You believe it gives you something to look forward to and that it makes you happy. It doesn't; it’s been lying to you this whole time. 

Soon you’ll see that these beliefs have led you away from doing what makes you happy. 

You’ll discover what you truly enjoy doing (spoiler: it’s not blacking out in bars!). Spending time with family and nurturing friendships with people you love, early mornings, meditation and exercise will become your new favourite things to do. 

You’ll start to appreciate Melbourne’s restaurants and nightlife without embarrassing yourself and being left with crippling anxiety for days to follow. 


You’ll start having genuine fun for the first time in your life. Your social life will improve tenfold and, to top it all off, you’ll get to wake up as fresh as a daisy the next day after a night of deep, nourishing sleep. 

Image: Supplied.

You’ll have to face reality.

Sadly, as the veil of alcohol is lifted, you’ll find yourself stuck in a life that your sober self is not okay with. 


You were tolerating an unhealthy marriage for many years as the cycle of drinking kept you too small to feel you deserved anything better, and too fearful to take the leap. 

But a year after quitting, it will become blatantly obvious that your marriage is over. Sobriety will give you the gift of raising your self-worth and trusting your intuitive voice which will become too loud to ignore:  

“Lucy, you have to leave.”

You'll leave.  

You’ll leave other things behind too, like your family home, a few low-vibe friendships and your marketing career. All this leaving will be tough, but you’ll know that it's a necessary part of intentionally creating a life you love. One that you’ll never want to numb out from or escape again.

You’ll recreate your world - on your own terms.

The freedom that sobriety will give you isn't just freedom from alcohol. You’ll be free from low self-worth and a lack of self-belief. 

As your self-worth rises, so will your ability to start creating a much happier and more fulfilling life for yourself. It will feel like a second chance to get it right.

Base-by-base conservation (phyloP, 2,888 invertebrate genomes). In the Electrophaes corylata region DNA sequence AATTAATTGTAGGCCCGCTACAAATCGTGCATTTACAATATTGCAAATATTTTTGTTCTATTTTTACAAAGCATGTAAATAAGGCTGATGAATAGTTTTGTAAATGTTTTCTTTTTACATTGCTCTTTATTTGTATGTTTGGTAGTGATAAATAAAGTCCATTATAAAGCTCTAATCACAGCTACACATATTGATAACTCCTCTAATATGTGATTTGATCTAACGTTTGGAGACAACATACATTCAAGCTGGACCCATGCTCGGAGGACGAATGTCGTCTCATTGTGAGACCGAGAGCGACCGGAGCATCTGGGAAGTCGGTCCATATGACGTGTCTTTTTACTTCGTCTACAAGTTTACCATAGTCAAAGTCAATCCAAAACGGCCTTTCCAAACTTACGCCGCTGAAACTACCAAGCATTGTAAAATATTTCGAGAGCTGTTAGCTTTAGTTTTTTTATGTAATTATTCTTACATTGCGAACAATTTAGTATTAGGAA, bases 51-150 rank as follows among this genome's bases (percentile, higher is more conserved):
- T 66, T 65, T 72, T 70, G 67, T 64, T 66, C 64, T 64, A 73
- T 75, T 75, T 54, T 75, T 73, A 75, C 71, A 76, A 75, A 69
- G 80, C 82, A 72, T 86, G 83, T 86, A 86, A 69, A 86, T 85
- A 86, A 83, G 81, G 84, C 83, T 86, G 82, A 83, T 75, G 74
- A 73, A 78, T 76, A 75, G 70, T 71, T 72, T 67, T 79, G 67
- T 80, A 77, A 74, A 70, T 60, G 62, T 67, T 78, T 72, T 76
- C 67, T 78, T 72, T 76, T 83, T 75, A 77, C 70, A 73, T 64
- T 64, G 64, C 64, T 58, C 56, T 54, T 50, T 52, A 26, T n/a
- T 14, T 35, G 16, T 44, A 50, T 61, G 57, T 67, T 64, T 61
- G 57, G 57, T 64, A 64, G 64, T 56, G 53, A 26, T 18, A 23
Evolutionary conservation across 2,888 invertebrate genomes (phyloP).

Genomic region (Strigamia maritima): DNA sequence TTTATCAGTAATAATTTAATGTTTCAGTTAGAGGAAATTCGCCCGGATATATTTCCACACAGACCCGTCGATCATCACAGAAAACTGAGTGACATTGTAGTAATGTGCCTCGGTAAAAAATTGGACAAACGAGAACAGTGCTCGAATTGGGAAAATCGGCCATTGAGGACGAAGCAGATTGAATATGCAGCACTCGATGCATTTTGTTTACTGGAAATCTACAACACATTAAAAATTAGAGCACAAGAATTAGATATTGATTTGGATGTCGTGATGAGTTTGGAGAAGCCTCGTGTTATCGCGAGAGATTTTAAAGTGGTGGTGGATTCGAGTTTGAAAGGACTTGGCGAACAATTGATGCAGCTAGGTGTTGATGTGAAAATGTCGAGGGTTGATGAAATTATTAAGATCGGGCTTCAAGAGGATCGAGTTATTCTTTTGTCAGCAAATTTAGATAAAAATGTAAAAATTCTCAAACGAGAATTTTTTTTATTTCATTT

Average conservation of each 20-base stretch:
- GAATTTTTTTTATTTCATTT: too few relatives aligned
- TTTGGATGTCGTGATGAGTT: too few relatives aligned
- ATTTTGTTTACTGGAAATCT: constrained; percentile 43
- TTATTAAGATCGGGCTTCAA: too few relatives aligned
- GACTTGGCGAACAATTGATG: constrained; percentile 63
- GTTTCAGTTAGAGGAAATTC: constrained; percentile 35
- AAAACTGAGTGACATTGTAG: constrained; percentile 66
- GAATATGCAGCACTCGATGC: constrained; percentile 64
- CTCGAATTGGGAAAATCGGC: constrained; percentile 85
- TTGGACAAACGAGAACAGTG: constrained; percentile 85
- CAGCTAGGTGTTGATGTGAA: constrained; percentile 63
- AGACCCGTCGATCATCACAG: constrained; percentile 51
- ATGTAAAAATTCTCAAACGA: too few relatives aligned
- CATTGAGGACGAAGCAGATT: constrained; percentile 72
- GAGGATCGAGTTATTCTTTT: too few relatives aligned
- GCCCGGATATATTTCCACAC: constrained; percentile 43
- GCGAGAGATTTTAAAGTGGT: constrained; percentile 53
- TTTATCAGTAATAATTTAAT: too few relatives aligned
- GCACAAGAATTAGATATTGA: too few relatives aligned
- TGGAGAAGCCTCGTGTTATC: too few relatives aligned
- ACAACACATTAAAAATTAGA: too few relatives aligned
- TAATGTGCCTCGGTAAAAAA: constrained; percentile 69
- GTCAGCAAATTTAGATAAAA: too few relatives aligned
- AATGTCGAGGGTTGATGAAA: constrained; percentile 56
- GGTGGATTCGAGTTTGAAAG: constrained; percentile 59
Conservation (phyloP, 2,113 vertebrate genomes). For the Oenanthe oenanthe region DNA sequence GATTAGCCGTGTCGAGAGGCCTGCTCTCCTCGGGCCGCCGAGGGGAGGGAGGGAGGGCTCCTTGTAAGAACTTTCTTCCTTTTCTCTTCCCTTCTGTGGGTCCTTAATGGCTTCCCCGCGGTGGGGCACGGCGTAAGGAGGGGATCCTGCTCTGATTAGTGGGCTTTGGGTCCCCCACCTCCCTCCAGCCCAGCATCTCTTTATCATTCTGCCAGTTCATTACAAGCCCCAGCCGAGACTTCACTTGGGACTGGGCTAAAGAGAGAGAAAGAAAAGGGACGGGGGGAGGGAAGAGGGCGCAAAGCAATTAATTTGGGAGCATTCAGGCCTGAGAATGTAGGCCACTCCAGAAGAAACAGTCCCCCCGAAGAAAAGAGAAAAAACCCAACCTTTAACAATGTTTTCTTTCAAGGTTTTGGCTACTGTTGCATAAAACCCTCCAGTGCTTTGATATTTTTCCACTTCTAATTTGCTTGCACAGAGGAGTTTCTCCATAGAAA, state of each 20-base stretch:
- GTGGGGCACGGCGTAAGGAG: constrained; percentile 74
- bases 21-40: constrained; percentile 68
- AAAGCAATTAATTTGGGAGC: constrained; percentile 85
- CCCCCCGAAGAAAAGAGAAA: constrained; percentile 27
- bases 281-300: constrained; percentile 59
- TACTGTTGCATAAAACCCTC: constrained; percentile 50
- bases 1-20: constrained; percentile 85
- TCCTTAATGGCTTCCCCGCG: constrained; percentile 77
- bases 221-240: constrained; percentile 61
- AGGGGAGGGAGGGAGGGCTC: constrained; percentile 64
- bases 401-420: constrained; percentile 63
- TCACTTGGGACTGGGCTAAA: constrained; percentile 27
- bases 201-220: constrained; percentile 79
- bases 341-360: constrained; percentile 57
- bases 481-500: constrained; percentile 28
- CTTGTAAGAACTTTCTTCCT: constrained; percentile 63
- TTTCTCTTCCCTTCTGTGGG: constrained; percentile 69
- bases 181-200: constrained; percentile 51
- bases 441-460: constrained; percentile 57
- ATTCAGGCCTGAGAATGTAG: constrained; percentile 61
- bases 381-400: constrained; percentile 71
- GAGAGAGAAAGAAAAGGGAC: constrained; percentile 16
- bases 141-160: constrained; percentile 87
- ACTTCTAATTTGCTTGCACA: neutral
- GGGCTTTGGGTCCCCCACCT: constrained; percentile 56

You’ll get clear about the kind of man you want to share your life with, without making any sacrifices, and only a few months into your single life, he will show up and you’ll start building a wonderful life together.  

You’ll become a life coach and start Thrivalist with an incredible business partner you’ll soon meet, Jen Clements.


This type of self-worth and self-belief will be your new superpower for creating the life you truly desire. One that your drinking problem always held you back from.

Please stop crying, this is nearly over, I promise. 

Love me. x

Listen: On this episode of The Quicky, Mamamia's daily news podcast, we explore what life is like for a recovering alcoholic. Post continues below. 

If you’re considering quitting drinking, but fearful about how different your life will be, I encourage you to ask yourself these two questions:  

1. What real joy is drinking bringing to your life right now? (Get honest with yourself here.)

2. How is drinking holding you back from the life you dream about? 

If I didn't take the leap and quit drinking three years ago, it frightens me to think what my life would be like today. Similarly, it excites me to think, if this much positive change can come from three years of sobriety, what will my life look like in another three?

For more information on Thrivalist, visit www.thrivalistsobriety.com, join the free Thrivalist Facebook Community here and follow them on Instagram. For more from Lucy, follow her on  Instagram.

Feature Image: Supplied.